Sterling Finish

Pooley wins in five-hole playoff

He becomes first player to win Open as qualifier

U.s. Senior Open

Caves Valley Golf Club

July 01, 2002|By Don Markus | Don Markus,SUN STAFF

The 2002 U.S. Senior Open brought big names and big crowds and a big-time golf setting to Caves Valley Golf Club in Owings Mills. The event had a little of everything, but for much of yesterday's final round, there seemed to be an ingredient missing from this recipe.


Don Pooley and Tom Watson more than made up for that. After Watson climbed back from a five-stroke deficit in the last 10 holes of regulation, he and Pooley clawed their way through a five-hole playoff that ended when Pooley made an 8-foot putt on the second hole of sudden death.

The victory was Pooley's first since the 1987 Memorial Tournament and made him the first player to win the Senior Open after having to qualify just to get into the field. The win was worth $450,000 to Pooley, 50.

Pooley shot a 1-under-par 70 in his last round to Watson's 67, leaving them both at 10-under for the regulation 72 holes.

"This wasn't supposed to be, like, exciting, but Tom kept making birdies," Pooley told the huge crowd that remained around the 18th green after his victory. "I hope you enjoyed it. But it scared me to death."

Said Watson, 52, who finished second for the fourth time this year: "All the credit goes to Don. He didn't play particularly well on the back nine, but he made all the putts he had to make."

Pooley, a journeyman who won just twice on the PGA Tour, became the sixth player to make the Senior Open his first senior tour win. When his winning putt fell, all Watson could do was shake Pooley's hand. Watson had missed the fairway with his drive and was putting for par.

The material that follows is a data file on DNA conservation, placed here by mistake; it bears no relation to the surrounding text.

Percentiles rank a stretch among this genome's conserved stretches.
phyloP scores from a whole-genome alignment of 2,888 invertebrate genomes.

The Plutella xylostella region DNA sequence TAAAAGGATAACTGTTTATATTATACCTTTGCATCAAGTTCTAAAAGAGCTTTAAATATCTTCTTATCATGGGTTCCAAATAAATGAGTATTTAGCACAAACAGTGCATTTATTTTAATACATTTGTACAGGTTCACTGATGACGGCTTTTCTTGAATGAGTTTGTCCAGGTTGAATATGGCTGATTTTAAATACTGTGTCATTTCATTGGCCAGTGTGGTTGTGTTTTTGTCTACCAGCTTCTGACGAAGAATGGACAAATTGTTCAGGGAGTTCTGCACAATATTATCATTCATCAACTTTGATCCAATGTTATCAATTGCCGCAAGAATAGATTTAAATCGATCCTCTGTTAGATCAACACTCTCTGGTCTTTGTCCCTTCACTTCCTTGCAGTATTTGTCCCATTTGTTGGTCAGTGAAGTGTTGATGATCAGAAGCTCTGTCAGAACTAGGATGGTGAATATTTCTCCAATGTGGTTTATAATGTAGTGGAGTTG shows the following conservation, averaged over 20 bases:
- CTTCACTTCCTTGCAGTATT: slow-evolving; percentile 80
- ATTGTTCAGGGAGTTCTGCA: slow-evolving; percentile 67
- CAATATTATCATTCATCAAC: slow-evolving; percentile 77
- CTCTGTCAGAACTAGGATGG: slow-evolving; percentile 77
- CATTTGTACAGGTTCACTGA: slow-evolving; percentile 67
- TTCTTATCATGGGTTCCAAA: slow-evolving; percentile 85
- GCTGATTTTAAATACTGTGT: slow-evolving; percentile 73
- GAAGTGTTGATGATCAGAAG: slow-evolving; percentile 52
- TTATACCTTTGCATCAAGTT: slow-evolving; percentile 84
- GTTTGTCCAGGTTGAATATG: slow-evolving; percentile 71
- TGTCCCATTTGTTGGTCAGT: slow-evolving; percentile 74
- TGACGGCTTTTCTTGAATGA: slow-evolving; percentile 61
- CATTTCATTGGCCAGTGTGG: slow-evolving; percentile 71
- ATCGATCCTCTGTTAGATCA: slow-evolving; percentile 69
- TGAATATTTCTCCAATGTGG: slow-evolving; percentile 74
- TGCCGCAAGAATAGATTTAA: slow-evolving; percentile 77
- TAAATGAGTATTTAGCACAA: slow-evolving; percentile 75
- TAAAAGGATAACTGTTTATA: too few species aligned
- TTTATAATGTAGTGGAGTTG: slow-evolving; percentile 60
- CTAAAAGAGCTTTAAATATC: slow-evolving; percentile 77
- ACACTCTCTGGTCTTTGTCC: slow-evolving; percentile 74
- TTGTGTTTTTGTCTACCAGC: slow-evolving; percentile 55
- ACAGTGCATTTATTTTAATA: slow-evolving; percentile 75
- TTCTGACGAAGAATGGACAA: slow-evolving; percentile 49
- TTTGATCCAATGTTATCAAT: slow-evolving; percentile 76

The victory for Pooley was particularly sweet for his caddie, Cliff Mohr, who had taught Pooley since he was 16. Mohr retired from his job as a club pro last fall to start working for, and with, Pooley.

"I think it's certainly a great feather in his cap," Mohr said. "When he was on the regular tour, he sometimes had doubts about his abilities. He now has no doubts on the senior tour."

A few feet away, Pooley's wife, Margaret, was crying.

"I am just so proud of him," Margaret Pooley said. "He really was so calm and focused. It's so exciting watching him to do this. It's incredible."

The victory was also exciting for the more than 25,000 fans who trekked around the hilly course, as well as for the tournament and club officials.

Jim Flick, a member at Caves Valley and the Senior Open's general chairman, said the play of Pooley and Watson enhanced the game itself.

"This is what national championships are all about," Flick said. "I think Don Pooley and Tom Watson spoke volumes about golf and what golf means to people."

Said USGA President Reid McKenzie: "I heard someone say that both players were champions. Boy, did we have a couple of champions today."

But only one of them was holding the trophy.

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